Photo taken on Oct. 15, 2020 shows a "comfort women" statue in Berlin, capital of Germany. The statue was built to commemorate the more than 200,000 girls and women from 14 countries and regions, so-called "comfort women," who were sexually enslaved by the Japanese military during World War II. (Xinhua/Shan Yuqi)
China on Monday urged Japan to treat the "comfort women" issue left over from history in an honest and responsible manner at the ongoing 47th session of the UN Human Rights Council.
China also urged Japan to honestly face up to and reflect on its history of aggression, stop denying and beautifying that part of history, and observe its international human rights obligations.
Speaking at the Interactive Dialogue with the UN Special Rapporteur on Violence against Women, Jiang Duan, minister of the Chinese mission to the United Nations in Geneva, said that the "comfort women" issue is an irrefutable historical fact that cannot be denied.
During Monday's Interactive Dialogue, Dubravka Simonovic, UN Special Rapporteur on Violence against Women, said her thematic report was on rape as a grave, systematic and widespread human rights violation, with a focus on States' responsibility to prevent it, and to change the prevalent rape culture, the culture of impunity for perpetrators, and stigmatization and lack of access to justice for victims.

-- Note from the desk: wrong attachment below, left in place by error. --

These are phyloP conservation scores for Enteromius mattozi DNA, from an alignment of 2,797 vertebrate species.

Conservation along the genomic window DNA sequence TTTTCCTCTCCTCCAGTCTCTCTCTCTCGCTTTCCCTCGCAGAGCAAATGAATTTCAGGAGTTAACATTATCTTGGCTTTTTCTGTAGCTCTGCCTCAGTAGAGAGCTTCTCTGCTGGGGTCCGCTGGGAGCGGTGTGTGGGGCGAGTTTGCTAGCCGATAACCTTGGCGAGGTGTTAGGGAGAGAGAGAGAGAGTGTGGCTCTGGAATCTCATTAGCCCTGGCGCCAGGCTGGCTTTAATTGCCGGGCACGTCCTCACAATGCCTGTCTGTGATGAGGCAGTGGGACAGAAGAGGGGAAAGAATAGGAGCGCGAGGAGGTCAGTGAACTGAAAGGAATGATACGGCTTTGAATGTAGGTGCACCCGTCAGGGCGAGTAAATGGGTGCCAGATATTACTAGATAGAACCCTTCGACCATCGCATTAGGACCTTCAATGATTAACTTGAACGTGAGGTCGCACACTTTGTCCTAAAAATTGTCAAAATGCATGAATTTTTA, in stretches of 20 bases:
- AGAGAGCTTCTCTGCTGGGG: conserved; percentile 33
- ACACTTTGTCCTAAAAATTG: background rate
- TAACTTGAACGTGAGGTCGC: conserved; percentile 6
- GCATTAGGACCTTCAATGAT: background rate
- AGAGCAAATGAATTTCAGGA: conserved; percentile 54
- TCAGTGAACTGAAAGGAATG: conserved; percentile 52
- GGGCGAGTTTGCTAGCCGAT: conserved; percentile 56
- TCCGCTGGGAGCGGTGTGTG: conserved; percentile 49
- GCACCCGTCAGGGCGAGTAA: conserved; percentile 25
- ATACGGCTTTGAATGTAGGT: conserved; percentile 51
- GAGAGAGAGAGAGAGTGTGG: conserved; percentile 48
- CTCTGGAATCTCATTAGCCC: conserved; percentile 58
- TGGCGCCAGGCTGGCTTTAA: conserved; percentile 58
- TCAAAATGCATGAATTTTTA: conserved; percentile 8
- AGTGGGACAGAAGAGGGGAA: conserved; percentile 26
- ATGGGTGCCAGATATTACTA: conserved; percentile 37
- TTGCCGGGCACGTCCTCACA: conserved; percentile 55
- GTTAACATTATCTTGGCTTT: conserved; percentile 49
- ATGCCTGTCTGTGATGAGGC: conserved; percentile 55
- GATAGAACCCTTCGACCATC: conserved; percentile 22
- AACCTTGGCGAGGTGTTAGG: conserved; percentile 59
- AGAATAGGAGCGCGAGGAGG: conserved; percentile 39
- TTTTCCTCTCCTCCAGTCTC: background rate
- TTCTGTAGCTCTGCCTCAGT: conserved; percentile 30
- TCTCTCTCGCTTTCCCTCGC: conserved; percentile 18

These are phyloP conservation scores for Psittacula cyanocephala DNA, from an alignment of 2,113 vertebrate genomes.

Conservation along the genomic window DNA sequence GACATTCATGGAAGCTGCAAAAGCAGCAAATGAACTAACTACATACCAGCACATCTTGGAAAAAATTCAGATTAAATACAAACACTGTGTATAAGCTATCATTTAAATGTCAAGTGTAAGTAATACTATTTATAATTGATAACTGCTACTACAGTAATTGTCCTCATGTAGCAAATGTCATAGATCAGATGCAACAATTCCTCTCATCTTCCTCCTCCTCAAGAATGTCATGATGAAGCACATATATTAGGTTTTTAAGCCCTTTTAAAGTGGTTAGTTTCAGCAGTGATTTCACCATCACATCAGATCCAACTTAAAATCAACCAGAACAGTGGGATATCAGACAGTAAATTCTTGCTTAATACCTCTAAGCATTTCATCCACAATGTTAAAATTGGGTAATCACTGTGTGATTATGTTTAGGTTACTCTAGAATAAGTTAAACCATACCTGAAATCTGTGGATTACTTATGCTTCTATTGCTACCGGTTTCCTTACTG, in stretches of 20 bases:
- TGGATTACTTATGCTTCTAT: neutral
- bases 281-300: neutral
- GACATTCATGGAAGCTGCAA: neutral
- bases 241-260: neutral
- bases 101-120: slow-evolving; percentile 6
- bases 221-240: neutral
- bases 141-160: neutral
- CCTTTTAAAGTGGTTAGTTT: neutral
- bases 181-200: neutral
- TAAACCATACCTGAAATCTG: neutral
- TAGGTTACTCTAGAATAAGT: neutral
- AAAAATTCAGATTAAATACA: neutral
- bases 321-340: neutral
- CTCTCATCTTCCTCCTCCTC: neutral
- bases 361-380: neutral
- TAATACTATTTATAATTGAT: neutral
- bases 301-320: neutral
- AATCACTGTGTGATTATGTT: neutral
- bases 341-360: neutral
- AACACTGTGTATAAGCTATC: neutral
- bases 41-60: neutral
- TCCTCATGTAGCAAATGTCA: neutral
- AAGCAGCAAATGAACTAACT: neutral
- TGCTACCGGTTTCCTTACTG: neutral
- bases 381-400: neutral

The Special Rapporteur also mentioned in her report that during World War II, the Japanese troops conducted mass rape in Nanjing of China, and forcibly recruited "comfort women" in many countries.
"However, to this day, many in Japan are trying to deny the horrified crimes committed by the Japanese militarist aggressors, including Nanjing Massacre and forced recruitment of 'comfort women', in an attempt to deny and even beautify the history of aggression," Jiang said.
"This is a serious violation of human rights of the people in victimized countries and will surely be condemned by justice and conscience," he added.
At Monday's Interactive Dialogue, the South Korean representative also expressed concern over the "comfort women" issue, saying that stigmatizing the victims and letting the perpetrators go unpunished are all harming the victims again and will aggravate their suffering.